In my very first economics class, one of the first things the professor taught us was the phrase ‘guns ‘n’ butter’. In economics, this phrase is used allegorically to represent two different ways an economy can allocate its resources: in foreign affairs (guns) or in domestic affairs (butter). I have to confess, I hate economics and I was only taking that class to fulfill a graduation requirement. But I’ve found this particular dichotomy interesting. Guns vs. butter…which is more important to a society? Which more definitive? How much it can shoot, or how well its people are eating?

While we’re contemplating this age-old dilemma, let’s look at something newer. In Wisconsin today, there took place an epic battle in the guise of a gubernatorial recall election. In it, the two opposing giants, Republican Man and Democratic Man, faced off and used whatever forces they could get their hands on to get people out to vote for them. (This is, of course, an extremely simplified version of what’s actually been happening for the last year or so. But roll with me a while.) One of the biggest forces available in an election?

Money. Big surprise there.

It should also come as no big surprise that Republican Man had more money than Democratic Man, because Republican policies tend to favor those with more money to donate. In fact, Republican spending in this particular election outnumbered Democratic spending somewhere in the ballpark of eight to one. So what was Democratic Man to do?

Well, he got all of his supporters to canvas, canvas, canvas. He got people to go out on the street and gather support by really trying to convince people that he was the better candidate. Together, they pointed out what the other candidate had been doing wrong, and urged people to turn out to vote. He did, in short, everything your grandmother would expect a gubernatorial candidate to do. People refer to this phenomenon as ‘boots on the ground’, meaning people actually walking around and spreading their word.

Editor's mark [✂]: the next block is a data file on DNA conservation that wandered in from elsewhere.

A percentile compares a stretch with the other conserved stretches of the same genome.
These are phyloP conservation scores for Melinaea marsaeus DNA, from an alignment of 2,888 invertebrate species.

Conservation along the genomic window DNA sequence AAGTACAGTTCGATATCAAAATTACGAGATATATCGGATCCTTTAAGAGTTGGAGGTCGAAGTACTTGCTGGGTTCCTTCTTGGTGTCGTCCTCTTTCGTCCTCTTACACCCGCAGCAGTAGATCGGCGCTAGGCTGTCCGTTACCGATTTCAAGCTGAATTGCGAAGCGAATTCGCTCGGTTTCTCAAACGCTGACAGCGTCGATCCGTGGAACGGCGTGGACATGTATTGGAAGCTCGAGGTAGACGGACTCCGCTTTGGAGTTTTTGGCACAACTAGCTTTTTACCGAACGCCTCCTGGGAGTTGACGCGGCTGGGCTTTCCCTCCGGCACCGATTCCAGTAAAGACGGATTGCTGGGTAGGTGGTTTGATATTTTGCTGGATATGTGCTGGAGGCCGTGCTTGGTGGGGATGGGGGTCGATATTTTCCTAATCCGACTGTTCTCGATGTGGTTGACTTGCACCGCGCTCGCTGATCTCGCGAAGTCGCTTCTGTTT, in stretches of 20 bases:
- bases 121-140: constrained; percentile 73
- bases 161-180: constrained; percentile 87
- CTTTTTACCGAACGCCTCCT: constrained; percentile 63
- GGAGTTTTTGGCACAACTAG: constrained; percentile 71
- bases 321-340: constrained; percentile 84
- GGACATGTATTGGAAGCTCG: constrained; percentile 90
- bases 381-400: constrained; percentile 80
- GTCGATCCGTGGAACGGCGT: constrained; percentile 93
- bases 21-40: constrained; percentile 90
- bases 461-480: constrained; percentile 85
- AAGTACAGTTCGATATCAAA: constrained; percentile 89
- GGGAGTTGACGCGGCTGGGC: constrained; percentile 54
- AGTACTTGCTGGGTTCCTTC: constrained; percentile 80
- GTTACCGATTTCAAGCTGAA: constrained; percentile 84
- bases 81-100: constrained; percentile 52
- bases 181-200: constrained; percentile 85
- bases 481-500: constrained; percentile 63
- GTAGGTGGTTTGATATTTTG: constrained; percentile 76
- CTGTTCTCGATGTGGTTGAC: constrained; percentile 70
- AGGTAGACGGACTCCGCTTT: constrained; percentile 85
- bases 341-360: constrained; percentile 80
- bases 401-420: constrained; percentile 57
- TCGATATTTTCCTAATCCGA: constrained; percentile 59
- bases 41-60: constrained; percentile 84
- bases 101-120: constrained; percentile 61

Hmm. Boots ‘n’ money. What do you think?

Tonight, my brother and I sat ourselves in front of the TV and turned on the news the way some people turn on football games. And when Scott Walker, the Republican incumbent governor of Wisconsin, the union-killing leader, epicenter of political chaos in Wisconsin and subject of recall from his own constituents, was declared the projected winner of this epic, year-long race, I have to admit we were disappointed. Money had won.

I won’t go into all of the projections that are racing through my head now about what this means for the national elections coming up, and infinite elections in the future; odds are they’re racing through your head too, and they’re definitely racing through the media–and frankly I think we all could do with a little less projection anyway. What I will point out is that this election in Wisconsin should serve as a signpost. This is where we are as a nation. Yes, it was Democrats vs. Republicans, unions vs. no unions, and a million other things; but ultimately, on voting day, what it came down to was boots vs. money. And money won.

So. Would we rather define our society in terms of how many guns we have, or in how much butter we can eat? Shall we determine our elections henceforth based on how much money a candidate can raise, or by how many citizens ‘on the ground’ actually think he has good ideas?

Wisconsin is our signpost. This is where we are as a nation.

 

 

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